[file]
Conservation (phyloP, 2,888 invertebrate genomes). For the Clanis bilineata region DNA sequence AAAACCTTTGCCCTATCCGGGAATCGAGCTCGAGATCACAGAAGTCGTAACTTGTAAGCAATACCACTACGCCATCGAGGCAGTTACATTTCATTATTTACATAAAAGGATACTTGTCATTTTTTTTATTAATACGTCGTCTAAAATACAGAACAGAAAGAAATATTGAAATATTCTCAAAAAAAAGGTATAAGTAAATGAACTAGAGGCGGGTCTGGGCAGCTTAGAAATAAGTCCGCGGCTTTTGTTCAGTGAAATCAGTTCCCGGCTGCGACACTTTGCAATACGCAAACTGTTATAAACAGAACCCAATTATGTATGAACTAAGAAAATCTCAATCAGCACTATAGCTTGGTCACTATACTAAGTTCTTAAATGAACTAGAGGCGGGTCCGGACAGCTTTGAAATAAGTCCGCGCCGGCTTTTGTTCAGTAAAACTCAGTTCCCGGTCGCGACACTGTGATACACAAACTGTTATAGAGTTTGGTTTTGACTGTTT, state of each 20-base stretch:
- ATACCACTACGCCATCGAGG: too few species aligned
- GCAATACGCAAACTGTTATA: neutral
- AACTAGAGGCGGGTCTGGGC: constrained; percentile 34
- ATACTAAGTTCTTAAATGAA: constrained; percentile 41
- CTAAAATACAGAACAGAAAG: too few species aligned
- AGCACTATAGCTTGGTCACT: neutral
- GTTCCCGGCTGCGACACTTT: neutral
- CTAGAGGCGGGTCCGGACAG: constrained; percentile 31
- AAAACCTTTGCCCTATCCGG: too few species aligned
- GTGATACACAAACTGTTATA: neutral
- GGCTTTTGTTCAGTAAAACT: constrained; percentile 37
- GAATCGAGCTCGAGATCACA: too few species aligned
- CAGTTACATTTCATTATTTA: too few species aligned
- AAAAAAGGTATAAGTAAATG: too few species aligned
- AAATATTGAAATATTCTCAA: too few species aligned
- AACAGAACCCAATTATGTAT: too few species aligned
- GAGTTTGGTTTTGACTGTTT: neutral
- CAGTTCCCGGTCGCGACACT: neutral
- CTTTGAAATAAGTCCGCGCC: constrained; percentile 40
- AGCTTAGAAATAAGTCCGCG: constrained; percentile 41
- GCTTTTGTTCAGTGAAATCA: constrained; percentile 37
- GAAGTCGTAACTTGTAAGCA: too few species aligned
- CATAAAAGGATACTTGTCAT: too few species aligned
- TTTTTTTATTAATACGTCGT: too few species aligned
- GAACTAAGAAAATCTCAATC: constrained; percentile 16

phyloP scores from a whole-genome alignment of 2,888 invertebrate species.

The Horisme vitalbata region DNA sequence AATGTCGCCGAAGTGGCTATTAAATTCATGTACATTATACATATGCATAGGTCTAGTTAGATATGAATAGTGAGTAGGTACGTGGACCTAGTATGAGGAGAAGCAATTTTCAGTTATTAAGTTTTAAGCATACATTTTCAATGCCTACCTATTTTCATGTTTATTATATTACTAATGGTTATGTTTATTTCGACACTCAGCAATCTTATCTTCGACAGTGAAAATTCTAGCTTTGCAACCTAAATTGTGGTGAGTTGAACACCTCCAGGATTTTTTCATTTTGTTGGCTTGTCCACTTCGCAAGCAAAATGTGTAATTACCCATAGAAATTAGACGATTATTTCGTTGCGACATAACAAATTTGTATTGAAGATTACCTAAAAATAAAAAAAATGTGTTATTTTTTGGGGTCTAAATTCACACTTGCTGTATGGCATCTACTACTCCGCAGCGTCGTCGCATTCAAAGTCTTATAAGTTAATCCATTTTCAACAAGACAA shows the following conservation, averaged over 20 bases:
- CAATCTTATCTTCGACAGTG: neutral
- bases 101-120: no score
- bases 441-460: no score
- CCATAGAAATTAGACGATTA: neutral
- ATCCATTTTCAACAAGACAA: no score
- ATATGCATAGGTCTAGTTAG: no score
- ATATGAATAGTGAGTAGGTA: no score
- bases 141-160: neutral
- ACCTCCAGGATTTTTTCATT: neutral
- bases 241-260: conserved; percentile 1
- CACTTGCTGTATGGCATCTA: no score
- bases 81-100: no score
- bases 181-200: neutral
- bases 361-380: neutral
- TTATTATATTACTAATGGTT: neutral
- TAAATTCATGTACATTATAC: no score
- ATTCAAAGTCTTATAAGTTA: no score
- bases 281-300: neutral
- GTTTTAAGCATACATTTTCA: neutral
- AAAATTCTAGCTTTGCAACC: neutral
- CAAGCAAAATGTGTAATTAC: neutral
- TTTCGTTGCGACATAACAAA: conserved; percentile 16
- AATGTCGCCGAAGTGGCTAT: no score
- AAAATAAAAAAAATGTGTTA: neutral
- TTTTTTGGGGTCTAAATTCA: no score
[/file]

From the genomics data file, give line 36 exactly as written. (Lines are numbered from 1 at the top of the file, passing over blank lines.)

- bases 141-160: neutral